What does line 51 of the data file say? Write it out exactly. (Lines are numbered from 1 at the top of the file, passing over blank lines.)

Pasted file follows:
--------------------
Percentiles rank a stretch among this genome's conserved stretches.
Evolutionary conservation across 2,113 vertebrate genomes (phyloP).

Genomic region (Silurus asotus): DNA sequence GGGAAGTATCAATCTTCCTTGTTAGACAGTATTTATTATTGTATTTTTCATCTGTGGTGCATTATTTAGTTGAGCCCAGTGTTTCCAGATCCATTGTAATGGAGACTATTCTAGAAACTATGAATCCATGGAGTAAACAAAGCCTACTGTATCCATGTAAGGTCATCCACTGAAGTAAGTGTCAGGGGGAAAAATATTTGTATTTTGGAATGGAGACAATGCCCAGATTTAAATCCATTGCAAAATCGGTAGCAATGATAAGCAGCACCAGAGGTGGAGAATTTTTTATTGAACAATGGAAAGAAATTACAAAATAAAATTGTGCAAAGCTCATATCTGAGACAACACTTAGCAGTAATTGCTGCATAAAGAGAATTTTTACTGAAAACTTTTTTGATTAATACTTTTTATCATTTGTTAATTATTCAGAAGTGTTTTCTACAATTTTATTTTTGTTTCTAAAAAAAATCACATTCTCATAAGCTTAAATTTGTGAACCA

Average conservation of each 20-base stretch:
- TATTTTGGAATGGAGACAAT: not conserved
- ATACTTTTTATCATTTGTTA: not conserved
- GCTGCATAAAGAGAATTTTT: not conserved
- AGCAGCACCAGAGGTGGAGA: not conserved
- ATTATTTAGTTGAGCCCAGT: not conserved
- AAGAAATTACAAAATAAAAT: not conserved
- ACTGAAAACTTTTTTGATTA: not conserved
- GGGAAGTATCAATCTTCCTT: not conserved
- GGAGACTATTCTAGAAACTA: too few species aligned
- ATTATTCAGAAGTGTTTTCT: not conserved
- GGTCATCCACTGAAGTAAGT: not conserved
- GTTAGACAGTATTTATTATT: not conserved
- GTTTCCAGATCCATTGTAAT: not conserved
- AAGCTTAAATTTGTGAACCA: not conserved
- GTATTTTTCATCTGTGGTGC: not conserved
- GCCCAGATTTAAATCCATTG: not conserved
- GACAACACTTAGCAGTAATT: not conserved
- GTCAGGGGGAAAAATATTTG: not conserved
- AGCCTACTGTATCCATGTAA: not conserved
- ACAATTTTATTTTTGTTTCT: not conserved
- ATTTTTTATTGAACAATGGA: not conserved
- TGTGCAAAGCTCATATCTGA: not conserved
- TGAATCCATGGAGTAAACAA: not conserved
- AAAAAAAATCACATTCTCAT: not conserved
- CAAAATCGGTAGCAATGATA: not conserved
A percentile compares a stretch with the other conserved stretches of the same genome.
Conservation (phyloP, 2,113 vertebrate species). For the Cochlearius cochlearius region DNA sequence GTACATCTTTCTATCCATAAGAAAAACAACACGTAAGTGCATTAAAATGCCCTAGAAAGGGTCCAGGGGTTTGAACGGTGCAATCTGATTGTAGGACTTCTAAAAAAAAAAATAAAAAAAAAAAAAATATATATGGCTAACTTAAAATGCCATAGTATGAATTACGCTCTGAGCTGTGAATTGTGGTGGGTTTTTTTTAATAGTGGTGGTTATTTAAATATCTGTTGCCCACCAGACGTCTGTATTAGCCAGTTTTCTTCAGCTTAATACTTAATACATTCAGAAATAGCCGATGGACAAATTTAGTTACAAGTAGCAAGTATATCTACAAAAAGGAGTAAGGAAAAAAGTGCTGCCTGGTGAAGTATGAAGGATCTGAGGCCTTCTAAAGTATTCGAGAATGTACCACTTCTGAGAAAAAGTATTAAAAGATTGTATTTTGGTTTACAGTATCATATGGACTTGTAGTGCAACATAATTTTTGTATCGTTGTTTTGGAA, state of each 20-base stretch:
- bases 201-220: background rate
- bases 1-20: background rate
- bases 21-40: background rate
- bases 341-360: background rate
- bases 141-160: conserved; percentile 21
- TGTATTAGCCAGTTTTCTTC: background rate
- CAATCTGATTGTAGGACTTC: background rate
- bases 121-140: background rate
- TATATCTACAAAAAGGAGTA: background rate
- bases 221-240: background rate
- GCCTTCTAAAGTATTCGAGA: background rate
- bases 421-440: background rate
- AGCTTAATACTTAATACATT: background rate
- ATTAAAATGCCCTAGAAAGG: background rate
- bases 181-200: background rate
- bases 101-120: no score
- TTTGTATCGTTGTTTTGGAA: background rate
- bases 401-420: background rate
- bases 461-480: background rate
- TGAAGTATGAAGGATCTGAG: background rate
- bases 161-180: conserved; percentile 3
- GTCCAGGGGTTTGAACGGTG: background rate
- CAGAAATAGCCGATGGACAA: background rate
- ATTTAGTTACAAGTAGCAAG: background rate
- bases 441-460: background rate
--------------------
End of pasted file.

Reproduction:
- TGAAGTATGAAGGATCTGAG: background rate